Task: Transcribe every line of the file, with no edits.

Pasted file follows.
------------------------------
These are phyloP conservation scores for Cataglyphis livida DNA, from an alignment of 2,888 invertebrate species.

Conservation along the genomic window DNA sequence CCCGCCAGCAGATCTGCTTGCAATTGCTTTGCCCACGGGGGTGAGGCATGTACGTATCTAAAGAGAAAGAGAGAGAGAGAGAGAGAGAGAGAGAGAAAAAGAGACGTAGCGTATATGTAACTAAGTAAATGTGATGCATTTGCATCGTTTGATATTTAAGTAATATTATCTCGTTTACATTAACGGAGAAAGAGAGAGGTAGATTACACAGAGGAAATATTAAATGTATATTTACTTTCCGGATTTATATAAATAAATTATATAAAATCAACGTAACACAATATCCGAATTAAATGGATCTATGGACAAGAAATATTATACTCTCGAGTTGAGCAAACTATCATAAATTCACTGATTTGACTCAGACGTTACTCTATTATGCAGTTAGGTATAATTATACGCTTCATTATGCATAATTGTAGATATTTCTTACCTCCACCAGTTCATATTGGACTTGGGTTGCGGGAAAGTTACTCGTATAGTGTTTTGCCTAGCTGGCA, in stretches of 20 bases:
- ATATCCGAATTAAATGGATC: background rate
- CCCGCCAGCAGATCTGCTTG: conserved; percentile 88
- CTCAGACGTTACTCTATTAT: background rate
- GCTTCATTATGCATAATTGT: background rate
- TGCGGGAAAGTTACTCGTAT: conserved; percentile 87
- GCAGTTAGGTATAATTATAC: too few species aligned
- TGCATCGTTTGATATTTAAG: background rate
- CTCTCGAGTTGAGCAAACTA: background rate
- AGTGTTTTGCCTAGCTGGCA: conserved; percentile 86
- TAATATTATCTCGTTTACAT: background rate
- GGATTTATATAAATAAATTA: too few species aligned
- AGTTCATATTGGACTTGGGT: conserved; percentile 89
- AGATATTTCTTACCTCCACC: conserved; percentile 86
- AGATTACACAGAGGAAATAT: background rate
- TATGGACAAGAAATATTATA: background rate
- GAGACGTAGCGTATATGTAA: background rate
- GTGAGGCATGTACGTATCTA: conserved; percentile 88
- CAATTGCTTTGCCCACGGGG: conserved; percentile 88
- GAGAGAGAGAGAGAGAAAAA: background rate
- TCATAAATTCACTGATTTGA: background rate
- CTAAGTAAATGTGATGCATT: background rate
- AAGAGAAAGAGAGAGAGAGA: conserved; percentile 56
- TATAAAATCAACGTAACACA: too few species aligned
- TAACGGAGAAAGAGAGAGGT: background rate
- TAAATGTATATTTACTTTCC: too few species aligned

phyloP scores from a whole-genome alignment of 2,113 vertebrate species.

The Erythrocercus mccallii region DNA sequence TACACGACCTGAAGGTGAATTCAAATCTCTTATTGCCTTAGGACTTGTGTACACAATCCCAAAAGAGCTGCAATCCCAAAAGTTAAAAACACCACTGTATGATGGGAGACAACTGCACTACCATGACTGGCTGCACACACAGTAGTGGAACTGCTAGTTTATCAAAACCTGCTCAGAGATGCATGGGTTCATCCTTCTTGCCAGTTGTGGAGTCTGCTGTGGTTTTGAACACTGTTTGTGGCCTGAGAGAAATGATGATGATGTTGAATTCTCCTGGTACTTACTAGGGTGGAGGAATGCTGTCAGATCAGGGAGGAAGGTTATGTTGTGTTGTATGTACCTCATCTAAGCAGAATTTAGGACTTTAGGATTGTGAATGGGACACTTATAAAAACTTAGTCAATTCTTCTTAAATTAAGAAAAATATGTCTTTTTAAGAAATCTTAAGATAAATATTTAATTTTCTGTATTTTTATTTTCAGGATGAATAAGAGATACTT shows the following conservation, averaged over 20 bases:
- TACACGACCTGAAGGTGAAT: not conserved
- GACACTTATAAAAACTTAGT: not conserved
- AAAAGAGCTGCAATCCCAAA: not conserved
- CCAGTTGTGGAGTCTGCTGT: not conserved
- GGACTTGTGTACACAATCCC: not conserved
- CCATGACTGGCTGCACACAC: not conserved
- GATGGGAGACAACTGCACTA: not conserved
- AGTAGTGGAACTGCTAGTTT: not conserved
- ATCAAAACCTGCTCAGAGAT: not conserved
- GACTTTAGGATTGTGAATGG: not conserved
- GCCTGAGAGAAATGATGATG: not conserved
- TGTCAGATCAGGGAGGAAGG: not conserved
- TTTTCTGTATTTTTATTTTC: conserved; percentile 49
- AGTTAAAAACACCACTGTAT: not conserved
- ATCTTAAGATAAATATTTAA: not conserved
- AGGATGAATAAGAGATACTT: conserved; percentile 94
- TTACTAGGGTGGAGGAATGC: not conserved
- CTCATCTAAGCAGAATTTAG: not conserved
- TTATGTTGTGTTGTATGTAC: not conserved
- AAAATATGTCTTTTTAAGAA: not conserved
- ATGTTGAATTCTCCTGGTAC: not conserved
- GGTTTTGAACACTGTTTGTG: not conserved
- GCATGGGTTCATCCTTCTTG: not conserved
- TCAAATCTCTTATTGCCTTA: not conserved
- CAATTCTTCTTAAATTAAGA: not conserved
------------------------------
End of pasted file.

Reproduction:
These are phyloP conservation scores for Cataglyphis livida DNA, from an alignment of 2,888 invertebrate species.

Conservation along the genomic window DNA sequence CCCGCCAGCAGATCTGCTTGCAATTGCTTTGCCCACGGGGGTGAGGCATGTACGTATCTAAAGAGAAAGAGAGAGAGAGAGAGAGAGAGAGAGAGAAAAAGAGACGTAGCGTATATGTAACTAAGTAAATGTGATGCATTTGCATCGTTTGATATTTAAGTAATATTATCTCGTTTACATTAACGGAGAAAGAGAGAGGTAGATTACACAGAGGAAATATTAAATGTATATTTACTTTCCGGATTTATATAAATAAATTATATAAAATCAACGTAACACAATATCCGAATTAAATGGATCTATGGACAAGAAATATTATACTCTCGAGTTGAGCAAACTATCATAAATTCACTGATTTGACTCAGACGTTACTCTATTATGCAGTTAGGTATAATTATACGCTTCATTATGCATAATTGTAGATATTTCTTACCTCCACCAGTTCATATTGGACTTGGGTTGCGGGAAAGTTACTCGTATAGTGTTTTGCCTAGCTGGCA, in stretches of 20 bases:
- ATATCCGAATTAAATGGATC: background rate
- CCCGCCAGCAGATCTGCTTG: conserved; percentile 88
- CTCAGACGTTACTCTATTAT: background rate
- GCTTCATTATGCATAATTGT: background rate
- TGCGGGAAAGTTACTCGTAT: conserved; percentile 87
- GCAGTTAGGTATAATTATAC: too few species aligned
- TGCATCGTTTGATATTTAAG: background rate
- CTCTCGAGTTGAGCAAACTA: background rate
- AGTGTTTTGCCTAGCTGGCA: conserved; percentile 86
- TAATATTATCTCGTTTACAT: background rate
- GGATTTATATAAATAAATTA: too few species aligned
- AGTTCATATTGGACTTGGGT: conserved; percentile 89
- AGATATTTCTTACCTCCACC: conserved; percentile 86
- AGATTACACAGAGGAAATAT: background rate
- TATGGACAAGAAATATTATA: background rate
- GAGACGTAGCGTATATGTAA: background rate
- GTGAGGCATGTACGTATCTA: conserved; percentile 88
- CAATTGCTTTGCCCACGGGG: conserved; percentile 88
- GAGAGAGAGAGAGAGAAAAA: background rate
- TCATAAATTCACTGATTTGA: background rate
- CTAAGTAAATGTGATGCATT: background rate
- AAGAGAAAGAGAGAGAGAGA: conserved; percentile 56
- TATAAAATCAACGTAACACA: too few species aligned
- TAACGGAGAAAGAGAGAGGT: background rate
- TAAATGTATATTTACTTTCC: too few species aligned

phyloP scores from a whole-genome alignment of 2,113 vertebrate species.

The Erythrocercus mccallii region DNA sequence TACACGACCTGAAGGTGAATTCAAATCTCTTATTGCCTTAGGACTTGTGTACACAATCCCAAAAGAGCTGCAATCCCAAAAGTTAAAAACACCACTGTATGATGGGAGACAACTGCACTACCATGACTGGCTGCACACACAGTAGTGGAACTGCTAGTTTATCAAAACCTGCTCAGAGATGCATGGGTTCATCCTTCTTGCCAGTTGTGGAGTCTGCTGTGGTTTTGAACACTGTTTGTGGCCTGAGAGAAATGATGATGATGTTGAATTCTCCTGGTACTTACTAGGGTGGAGGAATGCTGTCAGATCAGGGAGGAAGGTTATGTTGTGTTGTATGTACCTCATCTAAGCAGAATTTAGGACTTTAGGATTGTGAATGGGACACTTATAAAAACTTAGTCAATTCTTCTTAAATTAAGAAAAATATGTCTTTTTAAGAAATCTTAAGATAAATATTTAATTTTCTGTATTTTTATTTTCAGGATGAATAAGAGATACTT shows the following conservation, averaged over 20 bases:
- TACACGACCTGAAGGTGAAT: not conserved
- GACACTTATAAAAACTTAGT: not conserved
- AAAAGAGCTGCAATCCCAAA: not conserved
- CCAGTTGTGGAGTCTGCTGT: not conserved
- GGACTTGTGTACACAATCCC: not conserved
- CCATGACTGGCTGCACACAC: not conserved
- GATGGGAGACAACTGCACTA: not conserved
- AGTAGTGGAACTGCTAGTTT: not conserved
- ATCAAAACCTGCTCAGAGAT: not conserved
- GACTTTAGGATTGTGAATGG: not conserved
- GCCTGAGAGAAATGATGATG: not conserved
- TGTCAGATCAGGGAGGAAGG: not conserved
- TTTTCTGTATTTTTATTTTC: conserved; percentile 49
- AGTTAAAAACACCACTGTAT: not conserved
- ATCTTAAGATAAATATTTAA: not conserved
- AGGATGAATAAGAGATACTT: conserved; percentile 94
- TTACTAGGGTGGAGGAATGC: not conserved
- CTCATCTAAGCAGAATTTAG: not conserved
- TTATGTTGTGTTGTATGTAC: not conserved
- AAAATATGTCTTTTTAAGAA: not conserved
- ATGTTGAATTCTCCTGGTAC: not conserved
- GGTTTTGAACACTGTTTGTG: not conserved
- GCATGGGTTCATCCTTCTTG: not conserved
- TCAAATCTCTTATTGCCTTA: not conserved
- CAATTCTTCTTAAATTAAGA: not conserved